Nature is often healing, with the beauty of blooming flowers, statuesque trees and ponds that reflect like mirrors. To borrow words from Vincent van Gogh, nature (and also art with nature as its subject) can offer us solace. With these connotations the paintings and drawings by Marijke van Seters (Nijmegen, 1958) gain significance and grow even more powerful.
What’s immediately striking in works by Marijke is that they either zoom in on a compelling detail of nature, like someone taking a close-up photograph, or they form a bird’s eye view with a very high horizon. She has an extensive photo archive that functions as a reference point and assists in decisions regarding aspects such as picture composition and cut-offs.
This also explains her admiration of painters such as the impressionist Monet and Japanese woodblock prints as they share her unique and original view on landscapes. Marijke carries that same love of either immersing the viewer in nature with stark framing or confronting them with a breathtaking panoramic vastness.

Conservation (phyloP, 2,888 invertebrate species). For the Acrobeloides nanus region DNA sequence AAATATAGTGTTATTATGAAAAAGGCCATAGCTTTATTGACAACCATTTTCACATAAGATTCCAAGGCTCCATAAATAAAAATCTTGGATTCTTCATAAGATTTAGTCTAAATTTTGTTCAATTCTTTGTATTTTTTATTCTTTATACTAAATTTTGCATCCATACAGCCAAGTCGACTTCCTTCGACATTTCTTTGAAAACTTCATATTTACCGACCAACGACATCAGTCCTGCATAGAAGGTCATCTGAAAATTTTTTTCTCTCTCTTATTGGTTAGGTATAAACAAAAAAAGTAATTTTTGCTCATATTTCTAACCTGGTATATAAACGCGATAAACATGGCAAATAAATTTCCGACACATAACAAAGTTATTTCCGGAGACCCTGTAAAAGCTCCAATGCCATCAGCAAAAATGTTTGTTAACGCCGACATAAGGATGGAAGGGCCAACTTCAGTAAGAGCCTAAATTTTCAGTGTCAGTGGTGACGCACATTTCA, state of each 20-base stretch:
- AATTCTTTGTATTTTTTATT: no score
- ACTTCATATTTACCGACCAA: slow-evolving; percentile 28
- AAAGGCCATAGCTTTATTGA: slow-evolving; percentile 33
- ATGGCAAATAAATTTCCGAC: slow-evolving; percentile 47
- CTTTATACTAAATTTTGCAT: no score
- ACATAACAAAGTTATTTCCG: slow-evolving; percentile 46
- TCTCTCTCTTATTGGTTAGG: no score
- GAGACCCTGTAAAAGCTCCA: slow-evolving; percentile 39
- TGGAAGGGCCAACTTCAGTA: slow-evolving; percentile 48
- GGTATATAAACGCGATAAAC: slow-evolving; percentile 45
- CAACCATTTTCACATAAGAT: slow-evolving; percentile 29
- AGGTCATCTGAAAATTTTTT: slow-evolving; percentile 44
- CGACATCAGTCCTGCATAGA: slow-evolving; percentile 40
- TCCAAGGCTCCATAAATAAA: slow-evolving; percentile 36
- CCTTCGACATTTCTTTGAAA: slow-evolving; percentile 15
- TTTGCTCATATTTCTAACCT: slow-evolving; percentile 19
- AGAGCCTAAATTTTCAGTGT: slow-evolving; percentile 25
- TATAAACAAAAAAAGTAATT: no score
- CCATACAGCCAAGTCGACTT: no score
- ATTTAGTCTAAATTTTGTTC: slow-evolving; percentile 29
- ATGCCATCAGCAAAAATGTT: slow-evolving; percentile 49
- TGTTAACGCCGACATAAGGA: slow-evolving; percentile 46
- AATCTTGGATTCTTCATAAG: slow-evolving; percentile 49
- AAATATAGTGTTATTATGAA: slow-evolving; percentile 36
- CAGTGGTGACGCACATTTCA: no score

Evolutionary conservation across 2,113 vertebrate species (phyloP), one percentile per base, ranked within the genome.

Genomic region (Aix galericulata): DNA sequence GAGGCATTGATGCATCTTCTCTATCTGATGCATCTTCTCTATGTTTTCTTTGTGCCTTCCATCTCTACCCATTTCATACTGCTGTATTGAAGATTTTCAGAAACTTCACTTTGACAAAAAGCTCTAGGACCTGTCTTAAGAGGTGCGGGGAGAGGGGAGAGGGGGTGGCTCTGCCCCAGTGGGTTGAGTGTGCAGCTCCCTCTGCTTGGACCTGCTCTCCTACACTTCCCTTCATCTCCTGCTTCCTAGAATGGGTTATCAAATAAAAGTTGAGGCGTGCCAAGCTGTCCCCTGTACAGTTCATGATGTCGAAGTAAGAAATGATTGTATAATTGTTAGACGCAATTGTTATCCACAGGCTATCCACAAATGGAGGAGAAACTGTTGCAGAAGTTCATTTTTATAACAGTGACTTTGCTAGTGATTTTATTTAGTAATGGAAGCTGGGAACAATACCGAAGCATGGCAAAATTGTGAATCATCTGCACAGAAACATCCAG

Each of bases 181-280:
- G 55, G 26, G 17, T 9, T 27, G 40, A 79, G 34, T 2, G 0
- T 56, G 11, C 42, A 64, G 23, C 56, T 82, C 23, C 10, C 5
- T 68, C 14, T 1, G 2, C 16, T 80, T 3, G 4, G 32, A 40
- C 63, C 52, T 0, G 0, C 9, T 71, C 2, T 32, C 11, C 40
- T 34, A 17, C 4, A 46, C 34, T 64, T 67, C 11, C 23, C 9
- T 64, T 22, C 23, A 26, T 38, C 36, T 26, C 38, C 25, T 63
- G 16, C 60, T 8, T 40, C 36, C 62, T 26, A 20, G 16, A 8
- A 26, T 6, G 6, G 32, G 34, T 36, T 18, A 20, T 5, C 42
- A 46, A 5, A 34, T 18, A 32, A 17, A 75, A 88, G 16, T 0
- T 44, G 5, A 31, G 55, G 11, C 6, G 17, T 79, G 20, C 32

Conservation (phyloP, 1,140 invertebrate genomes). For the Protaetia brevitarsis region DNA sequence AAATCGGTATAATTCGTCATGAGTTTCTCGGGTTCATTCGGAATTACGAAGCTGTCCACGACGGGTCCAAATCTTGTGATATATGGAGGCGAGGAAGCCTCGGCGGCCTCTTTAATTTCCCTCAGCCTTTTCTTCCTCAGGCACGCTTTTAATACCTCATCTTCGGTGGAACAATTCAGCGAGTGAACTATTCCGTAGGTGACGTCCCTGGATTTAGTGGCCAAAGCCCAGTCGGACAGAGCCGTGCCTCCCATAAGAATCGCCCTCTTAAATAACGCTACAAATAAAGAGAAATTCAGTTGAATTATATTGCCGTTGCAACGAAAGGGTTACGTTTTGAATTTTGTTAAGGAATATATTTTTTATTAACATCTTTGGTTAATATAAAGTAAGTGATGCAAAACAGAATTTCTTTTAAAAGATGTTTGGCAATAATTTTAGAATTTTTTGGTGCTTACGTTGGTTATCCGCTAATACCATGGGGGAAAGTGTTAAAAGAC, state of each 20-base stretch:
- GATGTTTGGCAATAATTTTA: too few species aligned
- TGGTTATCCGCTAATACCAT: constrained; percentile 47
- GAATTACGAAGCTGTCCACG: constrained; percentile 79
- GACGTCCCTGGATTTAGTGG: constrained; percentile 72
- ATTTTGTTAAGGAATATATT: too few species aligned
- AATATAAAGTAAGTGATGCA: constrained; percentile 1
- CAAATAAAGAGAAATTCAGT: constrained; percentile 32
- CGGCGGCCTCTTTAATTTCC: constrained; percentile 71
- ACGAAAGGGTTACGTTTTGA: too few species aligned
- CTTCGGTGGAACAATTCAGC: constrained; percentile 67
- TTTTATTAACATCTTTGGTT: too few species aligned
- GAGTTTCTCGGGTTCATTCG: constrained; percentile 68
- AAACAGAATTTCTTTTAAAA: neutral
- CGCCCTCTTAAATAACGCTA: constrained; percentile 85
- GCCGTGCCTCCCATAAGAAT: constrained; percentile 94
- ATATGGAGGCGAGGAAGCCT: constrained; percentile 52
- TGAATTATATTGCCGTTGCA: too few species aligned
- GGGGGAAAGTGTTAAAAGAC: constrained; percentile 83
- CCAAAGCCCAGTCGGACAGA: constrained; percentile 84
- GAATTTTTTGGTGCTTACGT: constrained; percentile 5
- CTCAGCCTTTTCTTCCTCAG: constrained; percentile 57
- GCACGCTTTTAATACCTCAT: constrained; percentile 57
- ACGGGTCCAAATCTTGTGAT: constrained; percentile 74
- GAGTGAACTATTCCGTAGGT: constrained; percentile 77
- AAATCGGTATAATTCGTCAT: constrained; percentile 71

The penchant for the decorative never becomes a goal in itself: to take an example, the slim branches and vines can at times strike boldly and diagonally through the picture plane, drawn against the background of a fierce backlight, seemingly making their forms blur and evaporate. Or sometimes they are only seen as a mirror image, a reflection in the water. The light effect actually allows the colours to subtly contrast with one another, which also results from the patient layering of paint. Because of that transparent construction, which forms a type of side scenes, the viewer is sucked even further into the image and into nature.
On her panels with acrylics and chalk the topographical is subordinate to the soft colours, with the same sensitive layering and a tendency to simplify forms. The works are stripped of time and place and touch the essence of the experience of nature even more. Especially when the pieces are seen as a series it becomes more apparent how minimal details evoke different moods. With that Marijke van Seters touches us with either the grandeur or, the complete opposite, intimacy of nature, as a source of introspection and inspiration.
Chief Curator of Exhibitions, Van Gogh Museum